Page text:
Quote
Like
Share

HikeUp
Likes Beer
HikeUp
Likes Beer
Joined: September 28th, 2007, 3:21 am

January 11th, 2018, 8:49 pm #20

Where did Dan Bay enter Bear Cyn. from? Waterman-Twin saddle? Kratka (similar to anarchist's route)?

An aside: why do I see anarchist's name and read it as antichrist?
Hike up! The world's about to end. Flickr.
Quote
Like
Share

Sean
Cucamonga Man
Sean
Cucamonga Man
Joined: July 27th, 2011, 6:32 pm

January 11th, 2018, 9:03 pm #21

HikeUp wrote: Where did Dan Bay enter Bear Cyn. from? Waterman-Twin saddle? Kratka (similar to anarchist's route)?
The Kratka-Waterman saddle across from the Buckhorn exit. It's actually the west fork of Bear Creek. You don't hit the main branch on this route.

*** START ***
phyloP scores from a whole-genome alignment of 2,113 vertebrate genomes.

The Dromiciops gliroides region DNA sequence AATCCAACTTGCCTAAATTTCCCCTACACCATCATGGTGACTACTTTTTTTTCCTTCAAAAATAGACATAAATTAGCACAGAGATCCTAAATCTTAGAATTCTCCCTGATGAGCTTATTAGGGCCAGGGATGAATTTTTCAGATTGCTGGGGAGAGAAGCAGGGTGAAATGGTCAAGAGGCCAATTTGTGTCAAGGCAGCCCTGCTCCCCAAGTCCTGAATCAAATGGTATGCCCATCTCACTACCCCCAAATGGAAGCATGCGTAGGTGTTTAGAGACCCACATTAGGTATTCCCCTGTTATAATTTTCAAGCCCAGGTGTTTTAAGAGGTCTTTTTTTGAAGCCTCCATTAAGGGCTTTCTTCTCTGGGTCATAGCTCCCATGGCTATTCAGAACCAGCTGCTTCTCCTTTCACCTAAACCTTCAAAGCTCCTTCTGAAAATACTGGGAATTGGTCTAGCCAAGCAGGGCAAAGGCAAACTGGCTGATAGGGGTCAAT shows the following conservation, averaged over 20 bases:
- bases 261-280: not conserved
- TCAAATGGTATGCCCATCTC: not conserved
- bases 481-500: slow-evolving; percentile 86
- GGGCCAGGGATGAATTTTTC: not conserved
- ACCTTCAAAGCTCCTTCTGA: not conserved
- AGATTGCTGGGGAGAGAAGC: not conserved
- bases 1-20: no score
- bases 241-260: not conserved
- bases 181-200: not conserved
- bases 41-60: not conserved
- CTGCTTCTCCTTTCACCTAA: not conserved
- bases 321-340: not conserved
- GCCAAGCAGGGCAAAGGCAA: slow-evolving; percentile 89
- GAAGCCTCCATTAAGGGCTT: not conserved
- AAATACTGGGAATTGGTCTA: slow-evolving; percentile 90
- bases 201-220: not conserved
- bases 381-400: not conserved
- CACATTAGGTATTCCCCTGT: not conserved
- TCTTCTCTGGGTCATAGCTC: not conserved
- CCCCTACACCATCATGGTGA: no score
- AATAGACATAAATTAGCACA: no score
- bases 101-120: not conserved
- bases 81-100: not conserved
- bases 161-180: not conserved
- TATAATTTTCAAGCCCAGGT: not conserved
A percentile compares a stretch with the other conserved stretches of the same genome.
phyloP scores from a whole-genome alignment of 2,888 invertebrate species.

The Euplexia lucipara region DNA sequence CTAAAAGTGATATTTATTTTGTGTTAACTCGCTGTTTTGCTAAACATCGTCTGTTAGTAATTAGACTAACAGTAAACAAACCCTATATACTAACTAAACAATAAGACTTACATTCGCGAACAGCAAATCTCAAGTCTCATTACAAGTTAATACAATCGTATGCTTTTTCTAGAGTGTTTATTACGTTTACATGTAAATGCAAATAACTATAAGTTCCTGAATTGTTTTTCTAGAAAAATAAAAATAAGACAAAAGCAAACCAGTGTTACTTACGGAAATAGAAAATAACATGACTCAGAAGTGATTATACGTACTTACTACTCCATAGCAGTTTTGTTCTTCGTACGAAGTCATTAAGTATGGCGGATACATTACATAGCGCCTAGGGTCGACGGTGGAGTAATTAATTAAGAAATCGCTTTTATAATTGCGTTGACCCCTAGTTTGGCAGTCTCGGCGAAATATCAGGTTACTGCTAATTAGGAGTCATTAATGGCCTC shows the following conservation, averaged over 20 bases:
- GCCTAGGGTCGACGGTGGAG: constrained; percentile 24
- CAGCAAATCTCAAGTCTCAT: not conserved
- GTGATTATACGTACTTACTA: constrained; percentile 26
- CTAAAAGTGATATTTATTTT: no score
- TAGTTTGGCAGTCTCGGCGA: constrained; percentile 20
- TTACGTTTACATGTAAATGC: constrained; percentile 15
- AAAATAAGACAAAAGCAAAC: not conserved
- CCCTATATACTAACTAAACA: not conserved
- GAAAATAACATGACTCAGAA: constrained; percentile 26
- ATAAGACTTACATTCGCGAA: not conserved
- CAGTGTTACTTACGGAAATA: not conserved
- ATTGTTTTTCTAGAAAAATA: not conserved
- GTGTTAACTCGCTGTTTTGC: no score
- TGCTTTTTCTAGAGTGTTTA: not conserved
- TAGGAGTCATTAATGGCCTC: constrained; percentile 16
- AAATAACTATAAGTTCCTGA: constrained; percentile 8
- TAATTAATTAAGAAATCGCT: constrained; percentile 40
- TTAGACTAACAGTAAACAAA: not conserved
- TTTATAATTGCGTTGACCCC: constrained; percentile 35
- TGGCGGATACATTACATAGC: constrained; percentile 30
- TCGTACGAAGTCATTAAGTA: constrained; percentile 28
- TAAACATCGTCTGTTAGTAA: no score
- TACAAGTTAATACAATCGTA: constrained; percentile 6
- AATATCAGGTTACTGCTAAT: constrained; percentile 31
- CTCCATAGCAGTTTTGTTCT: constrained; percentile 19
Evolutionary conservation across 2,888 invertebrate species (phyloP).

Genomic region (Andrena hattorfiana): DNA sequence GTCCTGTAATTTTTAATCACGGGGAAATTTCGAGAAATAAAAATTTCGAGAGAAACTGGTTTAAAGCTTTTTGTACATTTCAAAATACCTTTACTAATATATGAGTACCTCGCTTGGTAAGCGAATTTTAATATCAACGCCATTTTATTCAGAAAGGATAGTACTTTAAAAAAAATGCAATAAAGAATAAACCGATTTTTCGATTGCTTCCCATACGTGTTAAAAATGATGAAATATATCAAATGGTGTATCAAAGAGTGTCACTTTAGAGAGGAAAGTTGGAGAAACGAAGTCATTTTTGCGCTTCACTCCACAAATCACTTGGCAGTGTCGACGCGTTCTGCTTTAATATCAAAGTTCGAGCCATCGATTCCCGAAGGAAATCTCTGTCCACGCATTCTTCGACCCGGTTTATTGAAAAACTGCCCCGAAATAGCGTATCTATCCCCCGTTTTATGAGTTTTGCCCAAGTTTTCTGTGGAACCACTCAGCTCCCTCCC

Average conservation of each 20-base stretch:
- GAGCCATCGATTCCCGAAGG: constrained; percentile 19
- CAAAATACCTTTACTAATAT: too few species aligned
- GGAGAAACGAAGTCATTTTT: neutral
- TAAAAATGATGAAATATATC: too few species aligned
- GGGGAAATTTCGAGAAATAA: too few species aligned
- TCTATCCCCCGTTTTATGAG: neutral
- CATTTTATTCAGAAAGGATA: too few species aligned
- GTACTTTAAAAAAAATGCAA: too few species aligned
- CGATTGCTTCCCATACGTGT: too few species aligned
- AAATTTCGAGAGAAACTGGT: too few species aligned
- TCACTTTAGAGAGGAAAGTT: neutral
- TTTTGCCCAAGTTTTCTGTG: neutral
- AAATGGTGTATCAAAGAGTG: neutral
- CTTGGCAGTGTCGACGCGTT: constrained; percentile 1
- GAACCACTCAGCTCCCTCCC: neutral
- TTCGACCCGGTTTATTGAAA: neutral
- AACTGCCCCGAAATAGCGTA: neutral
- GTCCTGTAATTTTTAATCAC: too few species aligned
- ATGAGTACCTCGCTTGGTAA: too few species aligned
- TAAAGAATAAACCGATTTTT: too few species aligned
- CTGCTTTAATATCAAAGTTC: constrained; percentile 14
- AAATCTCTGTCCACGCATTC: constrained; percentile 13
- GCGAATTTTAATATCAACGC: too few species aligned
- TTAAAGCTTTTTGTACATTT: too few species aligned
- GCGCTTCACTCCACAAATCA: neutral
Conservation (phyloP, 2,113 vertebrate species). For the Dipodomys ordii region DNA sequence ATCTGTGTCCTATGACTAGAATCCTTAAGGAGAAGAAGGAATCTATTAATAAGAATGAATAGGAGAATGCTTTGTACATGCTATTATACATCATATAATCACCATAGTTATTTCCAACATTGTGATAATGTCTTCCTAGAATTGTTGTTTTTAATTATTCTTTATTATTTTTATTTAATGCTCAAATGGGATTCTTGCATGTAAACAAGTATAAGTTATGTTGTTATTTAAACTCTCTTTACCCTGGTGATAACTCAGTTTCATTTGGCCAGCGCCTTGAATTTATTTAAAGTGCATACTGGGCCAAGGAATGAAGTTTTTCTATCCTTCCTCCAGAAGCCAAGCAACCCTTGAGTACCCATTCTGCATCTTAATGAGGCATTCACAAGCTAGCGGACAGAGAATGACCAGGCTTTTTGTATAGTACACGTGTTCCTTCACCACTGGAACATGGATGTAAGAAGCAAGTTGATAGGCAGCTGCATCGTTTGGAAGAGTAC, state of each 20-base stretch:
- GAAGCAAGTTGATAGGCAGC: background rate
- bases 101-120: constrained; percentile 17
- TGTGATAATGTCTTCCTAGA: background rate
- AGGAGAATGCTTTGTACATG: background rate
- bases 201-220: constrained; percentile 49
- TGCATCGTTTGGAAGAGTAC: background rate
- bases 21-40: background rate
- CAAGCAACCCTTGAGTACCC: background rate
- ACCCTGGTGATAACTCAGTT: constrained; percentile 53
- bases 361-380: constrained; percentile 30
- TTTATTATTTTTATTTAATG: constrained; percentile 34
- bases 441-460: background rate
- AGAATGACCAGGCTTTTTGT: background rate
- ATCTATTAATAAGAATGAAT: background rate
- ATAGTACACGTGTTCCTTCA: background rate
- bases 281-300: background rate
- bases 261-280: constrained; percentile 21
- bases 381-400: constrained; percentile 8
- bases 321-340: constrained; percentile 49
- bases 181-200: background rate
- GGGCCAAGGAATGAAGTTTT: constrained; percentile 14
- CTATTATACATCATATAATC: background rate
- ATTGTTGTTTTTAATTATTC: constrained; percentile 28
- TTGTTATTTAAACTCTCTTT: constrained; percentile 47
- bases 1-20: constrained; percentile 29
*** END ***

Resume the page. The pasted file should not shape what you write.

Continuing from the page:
An aside: why do I see anarchist's name and read it as antichrist?
Take a break from the Scandinavian black metal and switch to prog for awhile.
Quote
Like
Share

HikeUp
Likes Beer
HikeUp
Likes Beer
Joined: September 28th, 2007, 3:21 am

January 11th, 2018, 9:06 pm #22

lol
Hike up! The world's about to end. Flickr.
Quote
Like
Share

Joined: January 4th, 2014, 3:57 pm

January 12th, 2018, 3:16 am #23

Not sure how this guy would have gone? To get to Triplets from the North and not take the route Walker is considering would seem improbable in the time he claims. And I wouldn't consider Walkers route an East ridge? If his East ridge to Triplets was accessed from the drainage I was in he would have to travel lower(east) than my turn around point, likely to the junction with Bear Creek.
Sean wrote: